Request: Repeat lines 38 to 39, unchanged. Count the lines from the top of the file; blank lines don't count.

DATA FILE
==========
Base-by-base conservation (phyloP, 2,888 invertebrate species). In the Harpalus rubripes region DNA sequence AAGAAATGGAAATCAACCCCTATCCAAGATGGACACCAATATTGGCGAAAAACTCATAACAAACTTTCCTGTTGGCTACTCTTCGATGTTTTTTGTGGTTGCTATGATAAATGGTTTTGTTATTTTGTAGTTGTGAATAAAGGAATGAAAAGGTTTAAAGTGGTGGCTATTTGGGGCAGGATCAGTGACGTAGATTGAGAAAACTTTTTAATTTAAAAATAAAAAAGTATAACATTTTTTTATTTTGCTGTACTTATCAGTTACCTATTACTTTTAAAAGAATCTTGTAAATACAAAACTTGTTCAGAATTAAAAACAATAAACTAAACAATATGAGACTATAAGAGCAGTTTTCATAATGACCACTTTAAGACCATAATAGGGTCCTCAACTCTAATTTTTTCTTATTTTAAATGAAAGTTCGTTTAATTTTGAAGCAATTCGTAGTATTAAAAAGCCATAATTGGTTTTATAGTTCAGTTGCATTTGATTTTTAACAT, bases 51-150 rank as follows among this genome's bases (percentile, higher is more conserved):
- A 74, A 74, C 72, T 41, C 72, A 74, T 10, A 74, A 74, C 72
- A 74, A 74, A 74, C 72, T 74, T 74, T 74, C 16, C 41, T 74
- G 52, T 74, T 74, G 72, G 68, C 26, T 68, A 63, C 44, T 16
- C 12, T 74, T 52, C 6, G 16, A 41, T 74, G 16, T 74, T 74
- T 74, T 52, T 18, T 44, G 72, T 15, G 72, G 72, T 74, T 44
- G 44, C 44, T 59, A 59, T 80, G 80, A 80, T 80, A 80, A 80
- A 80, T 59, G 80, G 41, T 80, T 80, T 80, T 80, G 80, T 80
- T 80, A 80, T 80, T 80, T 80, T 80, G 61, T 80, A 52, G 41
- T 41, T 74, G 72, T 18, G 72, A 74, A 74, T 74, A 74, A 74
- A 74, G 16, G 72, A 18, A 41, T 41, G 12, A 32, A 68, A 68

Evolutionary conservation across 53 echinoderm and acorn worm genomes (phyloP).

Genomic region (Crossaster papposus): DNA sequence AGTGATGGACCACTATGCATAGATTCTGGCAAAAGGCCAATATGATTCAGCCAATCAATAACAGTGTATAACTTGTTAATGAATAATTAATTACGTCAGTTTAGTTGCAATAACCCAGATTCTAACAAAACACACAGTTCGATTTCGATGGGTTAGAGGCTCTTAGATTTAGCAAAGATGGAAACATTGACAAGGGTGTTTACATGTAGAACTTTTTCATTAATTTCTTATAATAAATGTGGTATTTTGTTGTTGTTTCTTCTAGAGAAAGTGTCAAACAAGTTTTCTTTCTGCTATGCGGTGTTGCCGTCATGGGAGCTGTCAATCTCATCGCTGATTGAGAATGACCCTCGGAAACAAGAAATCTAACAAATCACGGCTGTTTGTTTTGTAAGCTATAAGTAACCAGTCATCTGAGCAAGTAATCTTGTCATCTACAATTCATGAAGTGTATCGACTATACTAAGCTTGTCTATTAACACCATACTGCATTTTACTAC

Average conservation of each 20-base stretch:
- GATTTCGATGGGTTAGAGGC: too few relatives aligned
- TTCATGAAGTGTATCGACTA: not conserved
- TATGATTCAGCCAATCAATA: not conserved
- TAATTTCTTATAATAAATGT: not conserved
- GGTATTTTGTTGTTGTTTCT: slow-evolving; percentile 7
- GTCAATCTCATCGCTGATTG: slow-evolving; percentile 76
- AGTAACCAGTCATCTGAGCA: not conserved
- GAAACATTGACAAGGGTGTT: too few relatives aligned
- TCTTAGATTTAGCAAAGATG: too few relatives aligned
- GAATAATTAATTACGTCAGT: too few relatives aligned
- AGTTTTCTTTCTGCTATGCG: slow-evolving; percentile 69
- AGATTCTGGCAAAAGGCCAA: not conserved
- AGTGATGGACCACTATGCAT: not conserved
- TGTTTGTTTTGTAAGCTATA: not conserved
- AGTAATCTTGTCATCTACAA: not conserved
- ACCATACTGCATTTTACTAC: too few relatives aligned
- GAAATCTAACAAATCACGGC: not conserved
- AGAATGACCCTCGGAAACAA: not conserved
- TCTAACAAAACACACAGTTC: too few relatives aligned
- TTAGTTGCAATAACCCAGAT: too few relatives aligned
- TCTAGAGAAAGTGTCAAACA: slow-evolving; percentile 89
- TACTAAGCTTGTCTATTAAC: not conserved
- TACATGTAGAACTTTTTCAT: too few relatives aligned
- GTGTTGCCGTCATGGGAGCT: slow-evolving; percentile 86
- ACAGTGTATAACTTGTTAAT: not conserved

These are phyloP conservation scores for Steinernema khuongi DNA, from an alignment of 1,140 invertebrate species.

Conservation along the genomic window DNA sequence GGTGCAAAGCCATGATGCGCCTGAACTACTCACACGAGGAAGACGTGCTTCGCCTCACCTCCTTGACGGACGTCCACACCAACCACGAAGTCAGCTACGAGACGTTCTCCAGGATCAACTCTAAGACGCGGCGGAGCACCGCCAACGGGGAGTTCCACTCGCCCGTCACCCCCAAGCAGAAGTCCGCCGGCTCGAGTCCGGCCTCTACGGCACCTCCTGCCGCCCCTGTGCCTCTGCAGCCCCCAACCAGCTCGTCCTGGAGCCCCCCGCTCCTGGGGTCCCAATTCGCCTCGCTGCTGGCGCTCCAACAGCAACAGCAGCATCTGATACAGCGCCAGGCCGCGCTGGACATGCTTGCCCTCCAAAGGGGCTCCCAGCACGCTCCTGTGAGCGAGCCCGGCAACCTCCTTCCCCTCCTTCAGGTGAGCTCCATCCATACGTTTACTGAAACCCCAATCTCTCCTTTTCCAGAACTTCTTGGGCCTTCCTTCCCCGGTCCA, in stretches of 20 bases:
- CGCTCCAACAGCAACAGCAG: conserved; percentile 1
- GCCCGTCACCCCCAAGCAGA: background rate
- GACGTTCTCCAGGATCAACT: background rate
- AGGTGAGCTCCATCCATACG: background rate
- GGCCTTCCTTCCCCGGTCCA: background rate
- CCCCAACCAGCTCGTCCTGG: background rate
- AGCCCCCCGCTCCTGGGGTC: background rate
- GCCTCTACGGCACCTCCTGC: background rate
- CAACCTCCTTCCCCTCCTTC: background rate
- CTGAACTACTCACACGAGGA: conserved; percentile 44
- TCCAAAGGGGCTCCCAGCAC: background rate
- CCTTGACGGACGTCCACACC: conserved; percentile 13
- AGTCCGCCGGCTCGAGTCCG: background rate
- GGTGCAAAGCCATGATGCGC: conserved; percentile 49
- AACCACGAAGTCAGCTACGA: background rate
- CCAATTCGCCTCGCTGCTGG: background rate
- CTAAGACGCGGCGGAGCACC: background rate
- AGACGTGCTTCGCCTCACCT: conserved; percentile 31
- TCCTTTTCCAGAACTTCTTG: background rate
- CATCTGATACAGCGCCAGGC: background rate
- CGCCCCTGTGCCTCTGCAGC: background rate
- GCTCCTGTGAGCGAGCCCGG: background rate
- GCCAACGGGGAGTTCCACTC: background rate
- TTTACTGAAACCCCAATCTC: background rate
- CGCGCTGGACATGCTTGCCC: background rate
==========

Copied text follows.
- GTGTTGCCGTCATGGGAGCT: slow-evolving; percentile 86
- ACAGTGTATAACTTGTTAAT: not conserved